Speaker: Christina Kwauk, Ph. D. Candidate, CIDE
Date: April 27, 2011
Time: 12:00 pm to 1:00 pm
Location: Room 70, Minnesota Population Center, Willey Hall
Taking into account how busy everyone must be at this time in the semester, Christina has selected some videos for you to watch before coming to the talk and also highlighted a few websites that will give you a basic gist of the sport in development movement. And, if you do have the time, she's also attached an article for your reading pleasure.
Brief introduction to sport and development: (websites)
Video: History of Right to Play (4:54, 1st video in gallery); An introduction to how Right to Play... (5:57, 3rd video in gallery)
Video: 1Goal: World's greatest lesson (6:46)
If you're interested, here's the organization link for 1Goal:
CNN/Inside Africa Report: Kenyan American Soccer Exchange (2:30)
If you want to watch a longer version:
Video: An enduring journey: The Kenyan American Soccer Exchange (9:53)
Coalter, F. (2010). The politics of sport-for-development: Limited focus programmes and broad gauge problems? International Review for the Sociology of Sport, 45(3): 295-314.
- 12:00-12:10 Introduction of the topic.
- 12:10-12:50 Structured discussion.
- 12:50-1:00 Last thoughts.
Questions framing the discussion
1. Based on the videos you watched and on the quote below from Right to Play founder Johann Koss, in what ways does the sport in development movement try to capture our attention or move us to action?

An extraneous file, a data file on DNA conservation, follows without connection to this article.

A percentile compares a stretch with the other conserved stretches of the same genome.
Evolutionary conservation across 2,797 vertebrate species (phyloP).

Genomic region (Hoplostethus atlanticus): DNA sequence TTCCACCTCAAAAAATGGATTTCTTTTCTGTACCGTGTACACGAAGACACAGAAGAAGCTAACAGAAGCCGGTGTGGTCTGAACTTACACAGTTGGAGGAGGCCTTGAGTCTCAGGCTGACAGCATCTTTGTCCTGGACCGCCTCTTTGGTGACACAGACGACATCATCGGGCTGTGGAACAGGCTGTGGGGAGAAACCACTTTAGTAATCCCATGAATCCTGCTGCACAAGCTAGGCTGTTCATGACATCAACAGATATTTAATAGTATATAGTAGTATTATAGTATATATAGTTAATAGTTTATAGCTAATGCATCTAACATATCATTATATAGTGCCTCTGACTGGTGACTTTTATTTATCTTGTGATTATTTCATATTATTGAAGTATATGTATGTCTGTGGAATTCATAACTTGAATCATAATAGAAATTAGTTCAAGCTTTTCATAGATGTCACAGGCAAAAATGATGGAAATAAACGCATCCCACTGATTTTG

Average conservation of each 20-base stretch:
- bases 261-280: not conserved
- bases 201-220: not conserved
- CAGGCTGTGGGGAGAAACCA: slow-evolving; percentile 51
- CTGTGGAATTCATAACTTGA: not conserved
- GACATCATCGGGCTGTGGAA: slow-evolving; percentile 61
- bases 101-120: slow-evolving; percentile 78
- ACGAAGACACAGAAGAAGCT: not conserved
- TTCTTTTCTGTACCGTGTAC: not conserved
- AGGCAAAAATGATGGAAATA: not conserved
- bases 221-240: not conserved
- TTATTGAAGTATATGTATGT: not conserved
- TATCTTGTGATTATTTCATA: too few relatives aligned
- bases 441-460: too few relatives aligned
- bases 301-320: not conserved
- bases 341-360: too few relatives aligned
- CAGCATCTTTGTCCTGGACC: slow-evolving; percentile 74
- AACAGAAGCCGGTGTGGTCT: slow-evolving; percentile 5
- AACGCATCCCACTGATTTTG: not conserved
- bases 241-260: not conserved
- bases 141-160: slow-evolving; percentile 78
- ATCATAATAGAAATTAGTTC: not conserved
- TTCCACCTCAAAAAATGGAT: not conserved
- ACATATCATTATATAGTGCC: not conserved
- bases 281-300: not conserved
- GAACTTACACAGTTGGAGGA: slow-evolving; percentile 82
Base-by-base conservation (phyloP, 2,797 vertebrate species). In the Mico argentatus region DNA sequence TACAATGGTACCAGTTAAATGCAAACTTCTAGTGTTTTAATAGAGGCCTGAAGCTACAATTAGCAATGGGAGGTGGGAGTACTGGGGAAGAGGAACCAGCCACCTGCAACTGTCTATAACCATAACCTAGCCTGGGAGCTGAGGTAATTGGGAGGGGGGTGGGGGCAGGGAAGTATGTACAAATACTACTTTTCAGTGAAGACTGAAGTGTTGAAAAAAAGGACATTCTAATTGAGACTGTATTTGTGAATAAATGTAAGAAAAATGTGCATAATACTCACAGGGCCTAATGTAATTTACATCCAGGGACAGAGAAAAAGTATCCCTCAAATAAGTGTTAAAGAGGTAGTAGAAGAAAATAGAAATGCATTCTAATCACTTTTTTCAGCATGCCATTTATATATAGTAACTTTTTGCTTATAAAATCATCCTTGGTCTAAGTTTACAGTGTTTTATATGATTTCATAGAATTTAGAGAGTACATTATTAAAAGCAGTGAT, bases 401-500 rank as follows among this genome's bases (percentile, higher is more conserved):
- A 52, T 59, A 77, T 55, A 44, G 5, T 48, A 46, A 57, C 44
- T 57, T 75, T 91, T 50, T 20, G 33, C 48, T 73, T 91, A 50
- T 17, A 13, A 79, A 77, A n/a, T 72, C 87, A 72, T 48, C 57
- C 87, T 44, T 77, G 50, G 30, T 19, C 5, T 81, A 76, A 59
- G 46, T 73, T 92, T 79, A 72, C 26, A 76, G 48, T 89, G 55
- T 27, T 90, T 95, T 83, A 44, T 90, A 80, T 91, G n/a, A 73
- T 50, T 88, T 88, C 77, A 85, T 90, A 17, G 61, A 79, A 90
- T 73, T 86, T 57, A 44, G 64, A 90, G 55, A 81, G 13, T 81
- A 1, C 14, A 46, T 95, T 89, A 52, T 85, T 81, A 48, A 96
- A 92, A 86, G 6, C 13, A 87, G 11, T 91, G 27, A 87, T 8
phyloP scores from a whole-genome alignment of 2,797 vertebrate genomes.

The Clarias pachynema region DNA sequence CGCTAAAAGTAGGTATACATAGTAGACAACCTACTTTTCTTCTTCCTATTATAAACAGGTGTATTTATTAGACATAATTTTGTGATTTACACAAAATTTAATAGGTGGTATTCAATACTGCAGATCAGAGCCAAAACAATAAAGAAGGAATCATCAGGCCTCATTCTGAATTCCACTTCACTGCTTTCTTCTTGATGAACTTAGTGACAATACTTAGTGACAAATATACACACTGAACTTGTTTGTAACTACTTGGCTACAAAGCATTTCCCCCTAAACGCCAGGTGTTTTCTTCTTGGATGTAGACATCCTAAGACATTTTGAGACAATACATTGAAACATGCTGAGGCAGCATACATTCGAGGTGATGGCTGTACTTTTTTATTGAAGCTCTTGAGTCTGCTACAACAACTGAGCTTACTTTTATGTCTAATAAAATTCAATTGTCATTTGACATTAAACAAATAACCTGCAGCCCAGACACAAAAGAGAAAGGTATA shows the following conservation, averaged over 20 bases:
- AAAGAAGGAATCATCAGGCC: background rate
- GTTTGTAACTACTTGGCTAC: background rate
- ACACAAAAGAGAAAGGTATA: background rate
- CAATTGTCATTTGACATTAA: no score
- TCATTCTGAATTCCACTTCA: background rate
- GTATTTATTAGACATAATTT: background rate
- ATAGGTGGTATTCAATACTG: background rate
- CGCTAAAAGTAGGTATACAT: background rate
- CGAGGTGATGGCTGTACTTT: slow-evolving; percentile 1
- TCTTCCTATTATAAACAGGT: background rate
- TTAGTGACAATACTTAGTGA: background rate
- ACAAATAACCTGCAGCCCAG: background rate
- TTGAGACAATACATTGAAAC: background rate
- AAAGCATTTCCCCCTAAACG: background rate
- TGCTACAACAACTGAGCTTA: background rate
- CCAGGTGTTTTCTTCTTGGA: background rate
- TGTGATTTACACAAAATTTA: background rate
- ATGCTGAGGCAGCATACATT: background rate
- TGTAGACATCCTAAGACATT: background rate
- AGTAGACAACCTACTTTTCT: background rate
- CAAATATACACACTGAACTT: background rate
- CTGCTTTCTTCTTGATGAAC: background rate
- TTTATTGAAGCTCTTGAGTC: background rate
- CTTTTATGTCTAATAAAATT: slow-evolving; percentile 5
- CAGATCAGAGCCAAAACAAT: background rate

"Sport for development is a tool to help make the world healthier and safer, to build opportunities for children to grow physically, emotionally, and socially. They learn respect for themselves, for rules, for their teammates, respect for their own communities and for other communities. When kids play, the world wins."
a. Within your discipline or area of study, how do you interpret this strategy?
2. Based on your disciplinary training, what critical issues, theoretical or practical implications are raised from using sport as a tool to achieve international development goals like universal education, eradication of HIV/AIDS, peace, etc.?
3. From what perspective on development is the sport in development movement operating on?
a. How might an interdisciplinary perspective shift the conceptualization and practice of sport in development?
4. What role do celebrity athletes, sports organizations (i.e., FIFA), and sport corporations (i.e., Nike) play in development?
a. What might the future of development practice look like with their continued participation?
b. What trends in development might support or derail their participation?